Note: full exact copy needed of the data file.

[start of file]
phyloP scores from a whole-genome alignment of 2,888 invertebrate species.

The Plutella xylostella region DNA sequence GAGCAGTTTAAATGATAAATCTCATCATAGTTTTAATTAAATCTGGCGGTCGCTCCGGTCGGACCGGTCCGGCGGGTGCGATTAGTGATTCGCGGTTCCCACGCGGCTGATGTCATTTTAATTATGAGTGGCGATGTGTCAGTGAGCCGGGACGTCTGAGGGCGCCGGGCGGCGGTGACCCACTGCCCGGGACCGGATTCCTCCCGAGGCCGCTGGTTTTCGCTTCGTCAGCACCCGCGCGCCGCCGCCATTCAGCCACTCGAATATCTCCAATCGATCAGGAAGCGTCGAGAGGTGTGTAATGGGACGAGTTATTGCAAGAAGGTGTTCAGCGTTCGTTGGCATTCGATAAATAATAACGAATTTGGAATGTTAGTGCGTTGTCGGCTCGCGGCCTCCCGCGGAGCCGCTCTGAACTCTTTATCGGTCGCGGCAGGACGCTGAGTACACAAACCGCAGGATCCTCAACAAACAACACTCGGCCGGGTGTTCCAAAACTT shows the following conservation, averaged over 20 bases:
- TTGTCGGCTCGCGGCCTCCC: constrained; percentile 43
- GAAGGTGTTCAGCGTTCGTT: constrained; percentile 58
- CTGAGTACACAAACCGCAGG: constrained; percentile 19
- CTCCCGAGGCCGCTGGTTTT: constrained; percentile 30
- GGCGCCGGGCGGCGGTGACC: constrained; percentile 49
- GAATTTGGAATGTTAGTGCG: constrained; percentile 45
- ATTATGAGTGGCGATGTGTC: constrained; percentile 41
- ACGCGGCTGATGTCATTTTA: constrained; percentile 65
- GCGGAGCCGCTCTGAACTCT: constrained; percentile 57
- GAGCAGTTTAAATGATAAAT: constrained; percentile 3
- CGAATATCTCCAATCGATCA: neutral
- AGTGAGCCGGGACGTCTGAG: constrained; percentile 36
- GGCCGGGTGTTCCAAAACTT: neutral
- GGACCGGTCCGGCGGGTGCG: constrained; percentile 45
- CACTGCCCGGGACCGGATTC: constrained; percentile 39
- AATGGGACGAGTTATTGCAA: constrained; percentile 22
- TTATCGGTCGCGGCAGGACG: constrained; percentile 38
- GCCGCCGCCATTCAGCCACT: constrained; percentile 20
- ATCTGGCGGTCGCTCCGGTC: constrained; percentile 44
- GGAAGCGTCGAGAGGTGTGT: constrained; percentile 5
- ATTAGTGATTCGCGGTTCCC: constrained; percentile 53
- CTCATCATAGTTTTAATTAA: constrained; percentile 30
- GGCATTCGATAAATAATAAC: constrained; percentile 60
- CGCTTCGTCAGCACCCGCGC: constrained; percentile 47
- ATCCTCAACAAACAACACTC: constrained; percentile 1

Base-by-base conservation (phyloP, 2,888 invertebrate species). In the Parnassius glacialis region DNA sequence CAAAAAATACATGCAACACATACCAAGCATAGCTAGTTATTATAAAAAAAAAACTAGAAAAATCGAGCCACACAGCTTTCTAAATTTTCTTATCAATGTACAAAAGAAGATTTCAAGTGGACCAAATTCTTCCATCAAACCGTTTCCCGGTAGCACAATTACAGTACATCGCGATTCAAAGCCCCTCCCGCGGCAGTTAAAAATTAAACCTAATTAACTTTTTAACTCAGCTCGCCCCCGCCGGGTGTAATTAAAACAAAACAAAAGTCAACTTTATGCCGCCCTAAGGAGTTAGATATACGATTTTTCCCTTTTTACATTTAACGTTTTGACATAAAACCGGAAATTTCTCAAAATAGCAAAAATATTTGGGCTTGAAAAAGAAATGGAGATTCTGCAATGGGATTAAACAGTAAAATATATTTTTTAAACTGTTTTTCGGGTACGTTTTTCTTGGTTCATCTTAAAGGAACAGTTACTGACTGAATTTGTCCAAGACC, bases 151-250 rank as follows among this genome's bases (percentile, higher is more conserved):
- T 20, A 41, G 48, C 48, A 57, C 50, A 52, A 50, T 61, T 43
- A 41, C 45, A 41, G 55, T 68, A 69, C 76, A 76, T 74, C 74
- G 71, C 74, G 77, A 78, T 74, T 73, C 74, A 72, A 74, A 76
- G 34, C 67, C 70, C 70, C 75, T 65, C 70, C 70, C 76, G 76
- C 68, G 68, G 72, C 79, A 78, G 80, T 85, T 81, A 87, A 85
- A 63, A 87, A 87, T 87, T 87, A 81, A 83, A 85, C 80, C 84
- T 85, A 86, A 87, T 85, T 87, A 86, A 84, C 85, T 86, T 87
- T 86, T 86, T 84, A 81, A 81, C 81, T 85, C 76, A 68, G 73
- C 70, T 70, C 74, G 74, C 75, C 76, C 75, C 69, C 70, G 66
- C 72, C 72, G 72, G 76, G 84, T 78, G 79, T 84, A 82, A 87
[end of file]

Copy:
phyloP scores from a whole-genome alignment of 2,888 invertebrate species.

The Plutella xylostella region DNA sequence GAGCAGTTTAAATGATAAATCTCATCATAGTTTTAATTAAATCTGGCGGTCGCTCCGGTCGGACCGGTCCGGCGGGTGCGATTAGTGATTCGCGGTTCCCACGCGGCTGATGTCATTTTAATTATGAGTGGCGATGTGTCAGTGAGCCGGGACGTCTGAGGGCGCCGGGCGGCGGTGACCCACTGCCCGGGACCGGATTCCTCCCGAGGCCGCTGGTTTTCGCTTCGTCAGCACCCGCGCGCCGCCGCCATTCAGCCACTCGAATATCTCCAATCGATCAGGAAGCGTCGAGAGGTGTGTAATGGGACGAGTTATTGCAAGAAGGTGTTCAGCGTTCGTTGGCATTCGATAAATAATAACGAATTTGGAATGTTAGTGCGTTGTCGGCTCGCGGCCTCCCGCGGAGCCGCTCTGAACTCTTTATCGGTCGCGGCAGGACGCTGAGTACACAAACCGCAGGATCCTCAACAAACAACACTCGGCCGGGTGTTCCAAAACTT shows the following conservation, averaged over 20 bases:
- TTGTCGGCTCGCGGCCTCCC: constrained; percentile 43
- GAAGGTGTTCAGCGTTCGTT: constrained; percentile 58
- CTGAGTACACAAACCGCAGG: constrained; percentile 19
- CTCCCGAGGCCGCTGGTTTT: constrained; percentile 30
- GGCGCCGGGCGGCGGTGACC: constrained; percentile 49
- GAATTTGGAATGTTAGTGCG: constrained; percentile 45
- ATTATGAGTGGCGATGTGTC: constrained; percentile 41
- ACGCGGCTGATGTCATTTTA: constrained; percentile 65
- GCGGAGCCGCTCTGAACTCT: constrained; percentile 57
- GAGCAGTTTAAATGATAAAT: constrained; percentile 3
- CGAATATCTCCAATCGATCA: neutral
- AGTGAGCCGGGACGTCTGAG: constrained; percentile 36
- GGCCGGGTGTTCCAAAACTT: neutral
- GGACCGGTCCGGCGGGTGCG: constrained; percentile 45
- CACTGCCCGGGACCGGATTC: constrained; percentile 39
- AATGGGACGAGTTATTGCAA: constrained; percentile 22
- TTATCGGTCGCGGCAGGACG: constrained; percentile 38
- GCCGCCGCCATTCAGCCACT: constrained; percentile 20
- ATCTGGCGGTCGCTCCGGTC: constrained; percentile 44
- GGAAGCGTCGAGAGGTGTGT: constrained; percentile 5
- ATTAGTGATTCGCGGTTCCC: constrained; percentile 53
- CTCATCATAGTTTTAATTAA: constrained; percentile 30
- GGCATTCGATAAATAATAAC: constrained; percentile 60
- CGCTTCGTCAGCACCCGCGC: constrained; percentile 47
- ATCCTCAACAAACAACACTC: constrained; percentile 1

Base-by-base conservation (phyloP, 2,888 invertebrate species). In the Parnassius glacialis region DNA sequence CAAAAAATACATGCAACACATACCAAGCATAGCTAGTTATTATAAAAAAAAAACTAGAAAAATCGAGCCACACAGCTTTCTAAATTTTCTTATCAATGTACAAAAGAAGATTTCAAGTGGACCAAATTCTTCCATCAAACCGTTTCCCGGTAGCACAATTACAGTACATCGCGATTCAAAGCCCCTCCCGCGGCAGTTAAAAATTAAACCTAATTAACTTTTTAACTCAGCTCGCCCCCGCCGGGTGTAATTAAAACAAAACAAAAGTCAACTTTATGCCGCCCTAAGGAGTTAGATATACGATTTTTCCCTTTTTACATTTAACGTTTTGACATAAAACCGGAAATTTCTCAAAATAGCAAAAATATTTGGGCTTGAAAAAGAAATGGAGATTCTGCAATGGGATTAAACAGTAAAATATATTTTTTAAACTGTTTTTCGGGTACGTTTTTCTTGGTTCATCTTAAAGGAACAGTTACTGACTGAATTTGTCCAAGACC, bases 151-250 rank as follows among this genome's bases (percentile, higher is more conserved):
- T 20, A 41, G 48, C 48, A 57, C 50, A 52, A 50, T 61, T 43
- A 41, C 45, A 41, G 55, T 68, A 69, C 76, A 76, T 74, C 74
- G 71, C 74, G 77, A 78, T 74, T 73, C 74, A 72, A 74, A 76
- G 34, C 67, C 70, C 70, C 75, T 65, C 70, C 70, C 76, G 76
- C 68, G 68, G 72, C 79, A 78, G 80, T 85, T 81, A 87, A 85
- A 63, A 87, A 87, T 87, T 87, A 81, A 83, A 85, C 80, C 84
- T 85, A 86, A 87, T 85, T 87, A 86, A 84, C 85, T 86, T 87
- T 86, T 86, T 84, A 81, A 81, C 81, T 85, C 76, A 68, G 73
- C 70, T 70, C 74, G 74, C 75, C 76, C 75, C 69, C 70, G 66
- C 72, C 72, G 72, G 76, G 84, T 78, G 79, T 84, A 82, A 87